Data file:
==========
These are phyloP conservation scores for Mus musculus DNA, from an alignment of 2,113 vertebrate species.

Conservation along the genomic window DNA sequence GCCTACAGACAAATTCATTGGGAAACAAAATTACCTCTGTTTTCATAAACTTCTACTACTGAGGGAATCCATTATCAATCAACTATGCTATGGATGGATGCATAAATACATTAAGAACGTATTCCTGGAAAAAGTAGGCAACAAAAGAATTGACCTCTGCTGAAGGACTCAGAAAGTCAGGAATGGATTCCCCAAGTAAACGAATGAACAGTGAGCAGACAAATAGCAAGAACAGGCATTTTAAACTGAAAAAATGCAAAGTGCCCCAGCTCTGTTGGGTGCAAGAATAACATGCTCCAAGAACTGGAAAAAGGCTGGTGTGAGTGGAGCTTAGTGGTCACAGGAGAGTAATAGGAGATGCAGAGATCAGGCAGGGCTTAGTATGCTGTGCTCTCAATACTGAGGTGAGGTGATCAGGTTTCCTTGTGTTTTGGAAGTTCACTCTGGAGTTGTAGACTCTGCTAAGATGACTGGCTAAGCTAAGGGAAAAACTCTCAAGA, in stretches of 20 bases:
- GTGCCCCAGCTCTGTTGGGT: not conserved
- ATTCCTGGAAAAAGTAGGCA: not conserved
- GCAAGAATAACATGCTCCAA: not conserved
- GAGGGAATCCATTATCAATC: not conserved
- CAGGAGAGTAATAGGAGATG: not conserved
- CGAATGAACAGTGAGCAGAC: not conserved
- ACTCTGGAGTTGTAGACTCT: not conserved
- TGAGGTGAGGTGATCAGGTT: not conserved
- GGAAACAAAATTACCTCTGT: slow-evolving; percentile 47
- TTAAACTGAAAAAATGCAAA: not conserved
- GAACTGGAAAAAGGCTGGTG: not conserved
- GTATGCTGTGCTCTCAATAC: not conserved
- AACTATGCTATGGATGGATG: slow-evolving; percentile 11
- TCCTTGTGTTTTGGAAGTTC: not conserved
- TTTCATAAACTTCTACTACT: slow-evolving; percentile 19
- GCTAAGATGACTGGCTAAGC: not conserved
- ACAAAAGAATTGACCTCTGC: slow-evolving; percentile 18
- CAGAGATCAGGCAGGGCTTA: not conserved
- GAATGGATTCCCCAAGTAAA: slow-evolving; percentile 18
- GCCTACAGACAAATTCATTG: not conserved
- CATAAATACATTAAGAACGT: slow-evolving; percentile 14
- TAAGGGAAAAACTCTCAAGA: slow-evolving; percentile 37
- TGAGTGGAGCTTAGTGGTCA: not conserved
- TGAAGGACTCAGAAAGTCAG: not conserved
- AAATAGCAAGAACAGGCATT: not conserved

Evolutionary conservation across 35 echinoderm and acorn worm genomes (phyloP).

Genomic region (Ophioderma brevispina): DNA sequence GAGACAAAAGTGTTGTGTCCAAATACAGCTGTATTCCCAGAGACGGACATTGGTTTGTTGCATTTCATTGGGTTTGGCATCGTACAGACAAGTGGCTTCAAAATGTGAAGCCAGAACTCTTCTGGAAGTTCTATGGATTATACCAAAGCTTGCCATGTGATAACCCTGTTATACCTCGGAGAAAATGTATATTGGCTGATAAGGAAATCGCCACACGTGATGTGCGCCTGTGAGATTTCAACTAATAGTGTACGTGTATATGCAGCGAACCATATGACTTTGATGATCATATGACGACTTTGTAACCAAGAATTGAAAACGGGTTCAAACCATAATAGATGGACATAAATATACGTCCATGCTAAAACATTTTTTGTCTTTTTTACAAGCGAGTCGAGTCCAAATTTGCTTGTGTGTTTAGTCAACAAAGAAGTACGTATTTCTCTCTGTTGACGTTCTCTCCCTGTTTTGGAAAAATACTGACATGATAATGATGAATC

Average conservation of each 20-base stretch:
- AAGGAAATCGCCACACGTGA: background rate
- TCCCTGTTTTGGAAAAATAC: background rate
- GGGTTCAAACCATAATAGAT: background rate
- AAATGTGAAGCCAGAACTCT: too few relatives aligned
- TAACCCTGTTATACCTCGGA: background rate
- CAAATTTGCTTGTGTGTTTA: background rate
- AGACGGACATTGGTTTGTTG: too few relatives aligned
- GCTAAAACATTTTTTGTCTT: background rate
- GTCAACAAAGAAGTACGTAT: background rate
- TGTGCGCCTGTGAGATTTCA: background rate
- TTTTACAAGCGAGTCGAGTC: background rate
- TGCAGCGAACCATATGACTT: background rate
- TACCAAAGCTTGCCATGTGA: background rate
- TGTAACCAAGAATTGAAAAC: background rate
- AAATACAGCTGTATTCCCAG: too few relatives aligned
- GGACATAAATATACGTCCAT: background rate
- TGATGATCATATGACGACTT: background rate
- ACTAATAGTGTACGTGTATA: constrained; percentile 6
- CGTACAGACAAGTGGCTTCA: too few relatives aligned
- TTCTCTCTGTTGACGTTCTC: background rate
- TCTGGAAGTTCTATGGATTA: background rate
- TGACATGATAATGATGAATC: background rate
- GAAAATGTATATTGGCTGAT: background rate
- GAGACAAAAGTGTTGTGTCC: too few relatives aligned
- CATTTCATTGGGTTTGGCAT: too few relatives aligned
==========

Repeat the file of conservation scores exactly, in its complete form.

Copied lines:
These are phyloP conservation scores for Mus musculus DNA, from an alignment of 2,113 vertebrate species.

Conservation along the genomic window DNA sequence GCCTACAGACAAATTCATTGGGAAACAAAATTACCTCTGTTTTCATAAACTTCTACTACTGAGGGAATCCATTATCAATCAACTATGCTATGGATGGATGCATAAATACATTAAGAACGTATTCCTGGAAAAAGTAGGCAACAAAAGAATTGACCTCTGCTGAAGGACTCAGAAAGTCAGGAATGGATTCCCCAAGTAAACGAATGAACAGTGAGCAGACAAATAGCAAGAACAGGCATTTTAAACTGAAAAAATGCAAAGTGCCCCAGCTCTGTTGGGTGCAAGAATAACATGCTCCAAGAACTGGAAAAAGGCTGGTGTGAGTGGAGCTTAGTGGTCACAGGAGAGTAATAGGAGATGCAGAGATCAGGCAGGGCTTAGTATGCTGTGCTCTCAATACTGAGGTGAGGTGATCAGGTTTCCTTGTGTTTTGGAAGTTCACTCTGGAGTTGTAGACTCTGCTAAGATGACTGGCTAAGCTAAGGGAAAAACTCTCAAGA, in stretches of 20 bases:
- GTGCCCCAGCTCTGTTGGGT: not conserved
- ATTCCTGGAAAAAGTAGGCA: not conserved
- GCAAGAATAACATGCTCCAA: not conserved
- GAGGGAATCCATTATCAATC: not conserved
- CAGGAGAGTAATAGGAGATG: not conserved
- CGAATGAACAGTGAGCAGAC: not conserved
- ACTCTGGAGTTGTAGACTCT: not conserved
- TGAGGTGAGGTGATCAGGTT: not conserved
- GGAAACAAAATTACCTCTGT: slow-evolving; percentile 47
- TTAAACTGAAAAAATGCAAA: not conserved
- GAACTGGAAAAAGGCTGGTG: not conserved
- GTATGCTGTGCTCTCAATAC: not conserved
- AACTATGCTATGGATGGATG: slow-evolving; percentile 11
- TCCTTGTGTTTTGGAAGTTC: not conserved
- TTTCATAAACTTCTACTACT: slow-evolving; percentile 19
- GCTAAGATGACTGGCTAAGC: not conserved
- ACAAAAGAATTGACCTCTGC: slow-evolving; percentile 18
- CAGAGATCAGGCAGGGCTTA: not conserved
- GAATGGATTCCCCAAGTAAA: slow-evolving; percentile 18
- GCCTACAGACAAATTCATTG: not conserved
- CATAAATACATTAAGAACGT: slow-evolving; percentile 14
- TAAGGGAAAAACTCTCAAGA: slow-evolving; percentile 37
- TGAGTGGAGCTTAGTGGTCA: not conserved
- TGAAGGACTCAGAAAGTCAG: not conserved
- AAATAGCAAGAACAGGCATT: not conserved

Evolutionary conservation across 35 echinoderm and acorn worm genomes (phyloP).

Genomic region (Ophioderma brevispina): DNA sequence GAGACAAAAGTGTTGTGTCCAAATACAGCTGTATTCCCAGAGACGGACATTGGTTTGTTGCATTTCATTGGGTTTGGCATCGTACAGACAAGTGGCTTCAAAATGTGAAGCCAGAACTCTTCTGGAAGTTCTATGGATTATACCAAAGCTTGCCATGTGATAACCCTGTTATACCTCGGAGAAAATGTATATTGGCTGATAAGGAAATCGCCACACGTGATGTGCGCCTGTGAGATTTCAACTAATAGTGTACGTGTATATGCAGCGAACCATATGACTTTGATGATCATATGACGACTTTGTAACCAAGAATTGAAAACGGGTTCAAACCATAATAGATGGACATAAATATACGTCCATGCTAAAACATTTTTTGTCTTTTTTACAAGCGAGTCGAGTCCAAATTTGCTTGTGTGTTTAGTCAACAAAGAAGTACGTATTTCTCTCTGTTGACGTTCTCTCCCTGTTTTGGAAAAATACTGACATGATAATGATGAATC

Average conservation of each 20-base stretch:
- AAGGAAATCGCCACACGTGA: background rate
- TCCCTGTTTTGGAAAAATAC: background rate
- GGGTTCAAACCATAATAGAT: background rate
- AAATGTGAAGCCAGAACTCT: too few relatives aligned
- TAACCCTGTTATACCTCGGA: background rate
- CAAATTTGCTTGTGTGTTTA: background rate
- AGACGGACATTGGTTTGTTG: too few relatives aligned
- GCTAAAACATTTTTTGTCTT: background rate
- GTCAACAAAGAAGTACGTAT: background rate
- TGTGCGCCTGTGAGATTTCA: background rate
- TTTTACAAGCGAGTCGAGTC: background rate
- TGCAGCGAACCATATGACTT: background rate
- TACCAAAGCTTGCCATGTGA: background rate
- TGTAACCAAGAATTGAAAAC: background rate
- AAATACAGCTGTATTCCCAG: too few relatives aligned
- GGACATAAATATACGTCCAT: background rate
- TGATGATCATATGACGACTT: background rate
- ACTAATAGTGTACGTGTATA: constrained; percentile 6
- CGTACAGACAAGTGGCTTCA: too few relatives aligned
- TTCTCTCTGTTGACGTTCTC: background rate
- TCTGGAAGTTCTATGGATTA: background rate
- TGACATGATAATGATGAATC: background rate
- GAAAATGTATATTGGCTGAT: background rate
- GAGACAAAAGTGTTGTGTCC: too few relatives aligned
- CATTTCATTGGGTTTGGCAT: too few relatives aligned